He was in the headlines for 55 years, glorified in the fight against Israel and known for violent tactics and hard-line ideology. To some, however, he was a romantic revolutionary, the Middle Eastern counterpart to Communist poster-boy Ché Guevara, and a hero to the Palestinian people. Now, Yasser Arafat's death has left a question mark in the middle of the Israeli-Palestinian conflict.
With this election, the Palestinian people had the opportunity to claim the future that they deserved: a democratic state in which they could be free to practice their religion, travel wherever they pleased and live in their homes without the fear of bulldozers or civil violence. During his long reign of power, Arafat had many chances to make the Palestinian state a reality, but unfortunately, his refusal to compromise endangered each offer that Israel and the U.S. put forth. It is now up to both Abbas and the Israeli government to cooperate in creating a safer, more stable Middle East.
Since Israeli Prime Minister Ariel Sharon came to power in early 2001, his rejection of Arafat as a suitable partner for peace talks - a boycott supported by the Bush administration - has created a hostile environment furthered by violence on both sides. In a continuing effort to dissipate this violence, Abbas has already come out in opposition of brutal Palestinian terrorist groups, unlike Arafat, who held a reputation as an authoritative nationalist. Abbas must now use his experience and influence to deter the Palestinian people from roads of violence by publicly denouncing groups like Hamas. He must stress the importance of unity, diplomatic action and nonviolent tactics to break the stereotype of the Palestinian people as suicide-bombing, Koran-quoting fanatics.
The last hope for the Palestinian people are the outside, international efforts of the U.S., the European Union and the United Nations. After a summit with British Prime Minister Tony Blair, President George W. Bush exhibited a desire to "establish a Palestinian state...done in four years." As a major power and Israel's strongest, most consistent supporter, the U.S. should use its influence to adopt an objective role in the Israeli-Palestinian struggle, as the Clinton administration did in Arafat's day. Bush has already taken steps in this direction by promising to help Abbas boost security and the Palestinian economy and by inviting Abbas to the White House after years of shunning Arafat.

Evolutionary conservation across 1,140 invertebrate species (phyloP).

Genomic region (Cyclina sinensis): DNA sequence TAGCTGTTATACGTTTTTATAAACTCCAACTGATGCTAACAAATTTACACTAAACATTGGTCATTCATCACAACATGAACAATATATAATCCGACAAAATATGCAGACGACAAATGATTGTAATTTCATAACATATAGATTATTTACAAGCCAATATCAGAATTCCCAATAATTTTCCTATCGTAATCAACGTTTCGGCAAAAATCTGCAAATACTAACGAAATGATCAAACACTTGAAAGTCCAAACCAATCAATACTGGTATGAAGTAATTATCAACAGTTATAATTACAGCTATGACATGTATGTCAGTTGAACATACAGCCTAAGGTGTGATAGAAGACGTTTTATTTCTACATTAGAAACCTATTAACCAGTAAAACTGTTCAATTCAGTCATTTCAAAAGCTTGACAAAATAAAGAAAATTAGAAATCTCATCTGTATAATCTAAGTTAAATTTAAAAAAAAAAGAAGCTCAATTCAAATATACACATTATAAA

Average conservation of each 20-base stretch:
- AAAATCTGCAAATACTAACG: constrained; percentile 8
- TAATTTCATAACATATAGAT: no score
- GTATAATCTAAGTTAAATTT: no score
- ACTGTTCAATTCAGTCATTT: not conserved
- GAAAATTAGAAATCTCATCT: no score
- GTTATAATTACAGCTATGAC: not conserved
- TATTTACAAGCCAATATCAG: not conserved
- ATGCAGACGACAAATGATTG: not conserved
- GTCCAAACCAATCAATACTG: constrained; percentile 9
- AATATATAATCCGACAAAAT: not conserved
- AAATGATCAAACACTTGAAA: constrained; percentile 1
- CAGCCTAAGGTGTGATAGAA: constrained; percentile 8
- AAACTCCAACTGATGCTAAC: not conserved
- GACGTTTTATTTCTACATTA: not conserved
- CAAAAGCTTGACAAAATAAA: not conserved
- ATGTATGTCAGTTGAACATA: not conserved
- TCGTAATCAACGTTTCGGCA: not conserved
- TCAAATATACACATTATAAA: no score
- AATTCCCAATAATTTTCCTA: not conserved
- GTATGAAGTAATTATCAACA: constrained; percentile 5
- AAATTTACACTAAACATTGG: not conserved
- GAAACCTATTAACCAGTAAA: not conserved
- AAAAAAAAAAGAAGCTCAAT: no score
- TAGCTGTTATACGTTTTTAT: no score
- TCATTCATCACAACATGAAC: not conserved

Other organizations such as the European Union and United Nations should follow in America's footsteps and resolve to force upon the Middle East the implementation of a new and more viable peace process that will put an end to one of the world's longest and bloodiest conflicts. Aid proposals - such as one Bush is considering that would boost aid to Palestine by $200 million - must be steady and sufficient. However, it is important for all organizations to keep in mind that Abbas cannot be portrayed as a puppet of the Western World.
The Palestinian people must keep the hope for peace alive with a newly elected president, cooperation from the Israeli government and support from international groups. With the first steps of the Palestinian people, their long strife can finally be alleviated, peace by piece.
Rocky Hadadi. So, Rocky Hadadi has a very small life. She likes Baz Luhrmann. She likes Rancid. She wants to have John Frusciante's lovechild of guitar solos. Her interests include: meaningful friendships with CAP girls, exceptional Magnet amigos, track suits, aquamarine, Chucks, velvet Docs, painting random crap … More »